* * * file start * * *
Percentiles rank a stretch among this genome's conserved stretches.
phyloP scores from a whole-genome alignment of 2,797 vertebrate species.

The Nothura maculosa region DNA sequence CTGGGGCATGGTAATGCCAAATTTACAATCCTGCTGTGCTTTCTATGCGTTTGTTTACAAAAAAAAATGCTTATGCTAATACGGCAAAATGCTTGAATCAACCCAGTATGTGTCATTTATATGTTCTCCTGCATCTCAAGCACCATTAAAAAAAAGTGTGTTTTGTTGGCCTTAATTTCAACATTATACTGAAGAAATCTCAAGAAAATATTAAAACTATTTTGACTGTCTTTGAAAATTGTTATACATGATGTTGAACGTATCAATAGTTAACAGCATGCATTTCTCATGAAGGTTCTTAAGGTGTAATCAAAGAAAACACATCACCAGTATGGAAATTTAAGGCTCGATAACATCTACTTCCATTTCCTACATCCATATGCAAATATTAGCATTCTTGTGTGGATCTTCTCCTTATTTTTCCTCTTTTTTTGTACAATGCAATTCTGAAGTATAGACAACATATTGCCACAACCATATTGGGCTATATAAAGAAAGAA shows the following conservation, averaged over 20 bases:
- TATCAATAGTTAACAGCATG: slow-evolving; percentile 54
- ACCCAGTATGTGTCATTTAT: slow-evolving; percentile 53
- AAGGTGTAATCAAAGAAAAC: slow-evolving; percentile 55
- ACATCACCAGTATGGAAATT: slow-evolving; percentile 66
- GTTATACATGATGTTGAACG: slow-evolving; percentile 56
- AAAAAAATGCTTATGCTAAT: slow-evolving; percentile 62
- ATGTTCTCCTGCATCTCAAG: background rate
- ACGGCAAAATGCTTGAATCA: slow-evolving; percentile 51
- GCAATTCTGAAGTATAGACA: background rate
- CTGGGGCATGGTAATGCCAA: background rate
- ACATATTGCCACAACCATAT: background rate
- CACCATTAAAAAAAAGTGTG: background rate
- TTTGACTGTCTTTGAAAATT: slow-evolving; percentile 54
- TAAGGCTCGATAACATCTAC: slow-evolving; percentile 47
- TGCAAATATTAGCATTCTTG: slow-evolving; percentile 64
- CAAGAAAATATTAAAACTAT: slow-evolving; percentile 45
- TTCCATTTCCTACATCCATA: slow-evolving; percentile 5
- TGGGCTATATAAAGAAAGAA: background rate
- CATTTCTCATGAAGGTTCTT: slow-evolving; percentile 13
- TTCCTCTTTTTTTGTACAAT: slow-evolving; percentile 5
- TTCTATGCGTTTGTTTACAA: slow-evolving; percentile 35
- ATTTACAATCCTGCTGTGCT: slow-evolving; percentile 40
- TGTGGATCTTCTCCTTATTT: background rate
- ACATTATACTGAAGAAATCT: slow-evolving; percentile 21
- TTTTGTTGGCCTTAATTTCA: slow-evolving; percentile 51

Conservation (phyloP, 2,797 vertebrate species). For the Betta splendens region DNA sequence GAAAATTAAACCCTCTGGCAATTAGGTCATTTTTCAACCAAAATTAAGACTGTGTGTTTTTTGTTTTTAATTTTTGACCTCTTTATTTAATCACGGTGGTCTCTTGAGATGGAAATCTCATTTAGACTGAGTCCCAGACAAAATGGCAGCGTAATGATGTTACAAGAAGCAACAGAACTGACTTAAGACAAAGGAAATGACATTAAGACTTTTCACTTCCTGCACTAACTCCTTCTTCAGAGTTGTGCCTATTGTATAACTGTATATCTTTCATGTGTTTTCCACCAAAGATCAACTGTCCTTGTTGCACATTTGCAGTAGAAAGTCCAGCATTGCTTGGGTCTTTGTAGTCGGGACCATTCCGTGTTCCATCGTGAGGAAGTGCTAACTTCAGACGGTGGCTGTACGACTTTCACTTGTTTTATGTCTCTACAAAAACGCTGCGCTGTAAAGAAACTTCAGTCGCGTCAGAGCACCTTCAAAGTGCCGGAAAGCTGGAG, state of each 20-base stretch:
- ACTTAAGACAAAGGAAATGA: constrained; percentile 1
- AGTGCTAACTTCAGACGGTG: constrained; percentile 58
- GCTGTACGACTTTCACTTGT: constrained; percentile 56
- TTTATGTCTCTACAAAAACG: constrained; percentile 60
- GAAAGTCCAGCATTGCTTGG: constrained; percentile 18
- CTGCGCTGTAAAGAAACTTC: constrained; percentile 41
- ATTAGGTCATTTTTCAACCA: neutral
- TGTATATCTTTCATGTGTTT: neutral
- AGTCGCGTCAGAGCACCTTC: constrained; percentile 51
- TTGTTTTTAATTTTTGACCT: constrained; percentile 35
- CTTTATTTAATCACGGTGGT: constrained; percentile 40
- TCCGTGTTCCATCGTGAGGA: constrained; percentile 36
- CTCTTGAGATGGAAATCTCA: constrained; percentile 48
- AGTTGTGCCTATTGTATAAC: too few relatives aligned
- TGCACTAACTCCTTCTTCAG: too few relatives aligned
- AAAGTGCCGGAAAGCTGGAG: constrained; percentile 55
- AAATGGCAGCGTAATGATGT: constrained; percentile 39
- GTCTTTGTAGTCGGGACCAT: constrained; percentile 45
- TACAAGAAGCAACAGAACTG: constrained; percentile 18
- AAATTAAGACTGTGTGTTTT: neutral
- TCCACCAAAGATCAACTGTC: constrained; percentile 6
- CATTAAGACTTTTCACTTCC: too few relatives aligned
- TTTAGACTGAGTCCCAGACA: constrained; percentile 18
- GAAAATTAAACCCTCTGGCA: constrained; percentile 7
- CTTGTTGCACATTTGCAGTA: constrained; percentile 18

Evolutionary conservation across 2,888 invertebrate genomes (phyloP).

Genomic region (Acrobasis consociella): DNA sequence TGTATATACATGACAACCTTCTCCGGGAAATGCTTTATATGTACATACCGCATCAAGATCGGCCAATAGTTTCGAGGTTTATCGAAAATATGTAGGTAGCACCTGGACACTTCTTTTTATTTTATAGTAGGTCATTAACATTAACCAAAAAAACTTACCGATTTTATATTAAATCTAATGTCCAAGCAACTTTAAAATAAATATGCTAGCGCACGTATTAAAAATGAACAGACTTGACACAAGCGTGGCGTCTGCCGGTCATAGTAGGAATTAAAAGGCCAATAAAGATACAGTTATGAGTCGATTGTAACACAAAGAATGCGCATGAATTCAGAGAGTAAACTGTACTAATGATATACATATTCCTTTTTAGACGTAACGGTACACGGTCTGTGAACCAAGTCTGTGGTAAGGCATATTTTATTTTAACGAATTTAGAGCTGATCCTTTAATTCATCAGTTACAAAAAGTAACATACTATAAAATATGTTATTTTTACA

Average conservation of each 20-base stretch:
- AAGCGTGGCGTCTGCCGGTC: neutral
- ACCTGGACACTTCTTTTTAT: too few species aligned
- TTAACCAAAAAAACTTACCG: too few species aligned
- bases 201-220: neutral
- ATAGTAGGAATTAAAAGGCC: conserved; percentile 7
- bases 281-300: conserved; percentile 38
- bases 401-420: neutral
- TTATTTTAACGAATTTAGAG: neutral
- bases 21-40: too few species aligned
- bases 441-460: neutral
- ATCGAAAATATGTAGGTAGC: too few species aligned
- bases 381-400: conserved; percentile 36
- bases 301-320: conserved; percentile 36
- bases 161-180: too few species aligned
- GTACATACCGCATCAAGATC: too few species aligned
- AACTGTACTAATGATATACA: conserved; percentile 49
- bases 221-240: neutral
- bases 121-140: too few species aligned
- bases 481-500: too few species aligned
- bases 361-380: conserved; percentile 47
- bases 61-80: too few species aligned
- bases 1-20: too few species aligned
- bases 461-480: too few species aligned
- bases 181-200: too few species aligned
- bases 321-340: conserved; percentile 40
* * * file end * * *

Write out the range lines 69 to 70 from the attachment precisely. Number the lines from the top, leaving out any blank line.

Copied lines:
- bases 381-400: conserved; percentile 36
- bases 301-320: conserved; percentile 36